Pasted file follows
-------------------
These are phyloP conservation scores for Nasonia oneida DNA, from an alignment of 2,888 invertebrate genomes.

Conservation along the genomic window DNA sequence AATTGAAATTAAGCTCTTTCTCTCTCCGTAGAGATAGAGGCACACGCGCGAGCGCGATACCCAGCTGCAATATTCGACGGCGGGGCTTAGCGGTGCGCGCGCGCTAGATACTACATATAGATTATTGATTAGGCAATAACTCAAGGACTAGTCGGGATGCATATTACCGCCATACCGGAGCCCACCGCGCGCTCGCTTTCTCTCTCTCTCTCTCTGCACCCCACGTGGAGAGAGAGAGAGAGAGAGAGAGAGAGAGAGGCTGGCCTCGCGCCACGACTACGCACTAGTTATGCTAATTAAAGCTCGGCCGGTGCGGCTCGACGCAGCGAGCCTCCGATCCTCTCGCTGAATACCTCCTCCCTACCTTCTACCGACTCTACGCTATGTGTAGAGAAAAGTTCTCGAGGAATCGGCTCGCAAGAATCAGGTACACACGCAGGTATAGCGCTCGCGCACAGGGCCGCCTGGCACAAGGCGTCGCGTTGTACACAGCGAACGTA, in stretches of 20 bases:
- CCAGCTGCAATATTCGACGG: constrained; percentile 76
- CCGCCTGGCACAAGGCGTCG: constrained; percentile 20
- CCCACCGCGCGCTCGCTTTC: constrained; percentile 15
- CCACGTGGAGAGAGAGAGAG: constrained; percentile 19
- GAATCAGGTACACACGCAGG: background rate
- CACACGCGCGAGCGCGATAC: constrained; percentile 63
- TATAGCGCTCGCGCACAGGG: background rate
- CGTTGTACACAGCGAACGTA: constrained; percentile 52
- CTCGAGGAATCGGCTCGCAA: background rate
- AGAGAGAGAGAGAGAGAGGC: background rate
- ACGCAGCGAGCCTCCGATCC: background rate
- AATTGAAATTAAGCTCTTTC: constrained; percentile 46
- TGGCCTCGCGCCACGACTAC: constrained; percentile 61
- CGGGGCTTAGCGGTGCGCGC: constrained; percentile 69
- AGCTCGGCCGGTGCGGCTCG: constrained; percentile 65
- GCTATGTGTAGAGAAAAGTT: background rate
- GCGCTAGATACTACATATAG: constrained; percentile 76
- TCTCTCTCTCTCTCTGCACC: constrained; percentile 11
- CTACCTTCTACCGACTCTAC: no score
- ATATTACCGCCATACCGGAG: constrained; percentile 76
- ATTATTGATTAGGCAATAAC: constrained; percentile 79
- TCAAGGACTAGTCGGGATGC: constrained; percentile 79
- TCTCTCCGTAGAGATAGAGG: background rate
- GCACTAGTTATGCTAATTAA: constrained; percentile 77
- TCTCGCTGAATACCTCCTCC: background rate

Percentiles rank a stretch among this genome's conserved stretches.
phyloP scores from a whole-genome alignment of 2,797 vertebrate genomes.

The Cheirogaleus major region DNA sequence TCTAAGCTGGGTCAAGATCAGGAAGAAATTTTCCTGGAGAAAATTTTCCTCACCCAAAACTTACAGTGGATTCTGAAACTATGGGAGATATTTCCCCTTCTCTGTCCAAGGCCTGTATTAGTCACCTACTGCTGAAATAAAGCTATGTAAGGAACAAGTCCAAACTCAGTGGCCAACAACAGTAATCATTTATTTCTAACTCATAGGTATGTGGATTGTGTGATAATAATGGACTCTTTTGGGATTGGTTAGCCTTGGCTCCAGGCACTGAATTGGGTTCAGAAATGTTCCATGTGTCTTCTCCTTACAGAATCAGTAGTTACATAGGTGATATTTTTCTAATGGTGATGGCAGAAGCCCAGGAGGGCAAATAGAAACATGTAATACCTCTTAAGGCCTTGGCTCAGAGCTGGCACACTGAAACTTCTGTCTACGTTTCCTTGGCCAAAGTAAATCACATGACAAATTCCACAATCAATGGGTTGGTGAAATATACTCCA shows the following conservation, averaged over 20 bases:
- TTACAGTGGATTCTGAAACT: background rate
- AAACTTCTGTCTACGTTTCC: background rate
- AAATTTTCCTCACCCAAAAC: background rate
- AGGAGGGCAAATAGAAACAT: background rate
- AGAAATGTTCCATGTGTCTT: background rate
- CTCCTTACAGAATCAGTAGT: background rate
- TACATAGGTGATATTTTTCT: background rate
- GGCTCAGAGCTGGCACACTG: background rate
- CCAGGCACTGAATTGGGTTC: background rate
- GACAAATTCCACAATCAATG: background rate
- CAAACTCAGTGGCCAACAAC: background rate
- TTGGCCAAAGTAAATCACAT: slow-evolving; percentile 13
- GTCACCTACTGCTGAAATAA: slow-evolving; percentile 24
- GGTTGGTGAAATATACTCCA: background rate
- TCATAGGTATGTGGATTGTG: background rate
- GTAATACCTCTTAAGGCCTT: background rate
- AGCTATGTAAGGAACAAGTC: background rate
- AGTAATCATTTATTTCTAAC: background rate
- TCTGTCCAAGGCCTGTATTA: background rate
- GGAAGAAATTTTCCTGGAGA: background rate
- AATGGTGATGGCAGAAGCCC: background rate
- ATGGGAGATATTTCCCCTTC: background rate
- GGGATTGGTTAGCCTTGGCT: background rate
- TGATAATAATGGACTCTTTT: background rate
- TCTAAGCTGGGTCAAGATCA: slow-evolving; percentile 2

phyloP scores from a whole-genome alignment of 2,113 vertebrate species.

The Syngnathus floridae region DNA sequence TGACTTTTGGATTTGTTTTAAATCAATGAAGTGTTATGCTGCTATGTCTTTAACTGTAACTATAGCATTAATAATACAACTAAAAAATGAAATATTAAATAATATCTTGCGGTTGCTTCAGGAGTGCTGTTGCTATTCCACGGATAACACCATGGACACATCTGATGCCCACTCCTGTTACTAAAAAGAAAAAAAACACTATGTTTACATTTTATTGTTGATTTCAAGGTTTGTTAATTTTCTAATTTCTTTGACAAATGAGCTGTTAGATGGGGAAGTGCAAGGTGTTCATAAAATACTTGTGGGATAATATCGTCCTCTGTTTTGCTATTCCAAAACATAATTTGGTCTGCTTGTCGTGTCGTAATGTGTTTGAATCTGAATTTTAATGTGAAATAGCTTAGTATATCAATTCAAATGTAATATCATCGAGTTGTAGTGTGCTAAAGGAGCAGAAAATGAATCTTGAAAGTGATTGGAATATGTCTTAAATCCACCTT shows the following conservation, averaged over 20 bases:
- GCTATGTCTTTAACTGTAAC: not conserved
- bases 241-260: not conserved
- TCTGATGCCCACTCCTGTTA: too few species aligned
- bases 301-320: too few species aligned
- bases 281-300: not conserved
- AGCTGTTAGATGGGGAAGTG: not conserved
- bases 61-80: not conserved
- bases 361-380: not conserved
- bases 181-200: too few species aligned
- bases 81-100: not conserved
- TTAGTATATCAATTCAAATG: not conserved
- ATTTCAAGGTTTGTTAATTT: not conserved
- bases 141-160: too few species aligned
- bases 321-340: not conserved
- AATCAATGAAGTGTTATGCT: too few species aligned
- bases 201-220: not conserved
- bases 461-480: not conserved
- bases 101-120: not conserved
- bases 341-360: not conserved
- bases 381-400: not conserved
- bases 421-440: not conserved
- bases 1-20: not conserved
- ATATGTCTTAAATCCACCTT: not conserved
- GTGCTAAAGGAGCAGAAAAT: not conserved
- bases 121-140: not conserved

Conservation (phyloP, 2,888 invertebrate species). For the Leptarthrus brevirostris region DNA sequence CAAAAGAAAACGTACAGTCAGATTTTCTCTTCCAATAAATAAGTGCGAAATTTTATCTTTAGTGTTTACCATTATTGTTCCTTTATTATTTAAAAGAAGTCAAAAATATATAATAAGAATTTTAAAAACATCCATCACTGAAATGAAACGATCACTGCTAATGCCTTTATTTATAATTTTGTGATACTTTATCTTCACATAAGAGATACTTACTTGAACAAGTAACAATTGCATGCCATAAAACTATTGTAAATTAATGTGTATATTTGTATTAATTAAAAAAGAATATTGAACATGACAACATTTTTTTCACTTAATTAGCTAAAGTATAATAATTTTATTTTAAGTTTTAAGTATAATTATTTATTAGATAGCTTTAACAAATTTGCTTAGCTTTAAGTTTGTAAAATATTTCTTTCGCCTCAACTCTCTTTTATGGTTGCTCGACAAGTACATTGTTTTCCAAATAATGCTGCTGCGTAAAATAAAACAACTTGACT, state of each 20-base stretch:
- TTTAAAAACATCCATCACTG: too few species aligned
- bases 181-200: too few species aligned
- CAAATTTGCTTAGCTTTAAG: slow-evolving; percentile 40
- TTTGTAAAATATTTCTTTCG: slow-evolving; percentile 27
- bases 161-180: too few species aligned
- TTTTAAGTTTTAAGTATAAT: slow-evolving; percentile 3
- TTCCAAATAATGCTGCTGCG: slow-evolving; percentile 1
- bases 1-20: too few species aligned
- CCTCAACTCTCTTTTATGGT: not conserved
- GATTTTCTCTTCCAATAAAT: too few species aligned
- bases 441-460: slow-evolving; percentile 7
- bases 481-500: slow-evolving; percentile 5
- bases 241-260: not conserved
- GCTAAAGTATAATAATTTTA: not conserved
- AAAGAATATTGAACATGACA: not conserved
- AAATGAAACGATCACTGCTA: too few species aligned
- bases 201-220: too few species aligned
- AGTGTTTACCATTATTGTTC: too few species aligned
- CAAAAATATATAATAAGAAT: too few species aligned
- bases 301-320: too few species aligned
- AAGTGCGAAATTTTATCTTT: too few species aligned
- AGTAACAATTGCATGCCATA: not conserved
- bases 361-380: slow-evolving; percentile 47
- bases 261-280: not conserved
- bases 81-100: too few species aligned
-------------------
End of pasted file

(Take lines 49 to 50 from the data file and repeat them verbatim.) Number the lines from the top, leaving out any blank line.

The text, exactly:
- TCTGTCCAAGGCCTGTATTA: background rate
- GGAAGAAATTTTCCTGGAGA: background rate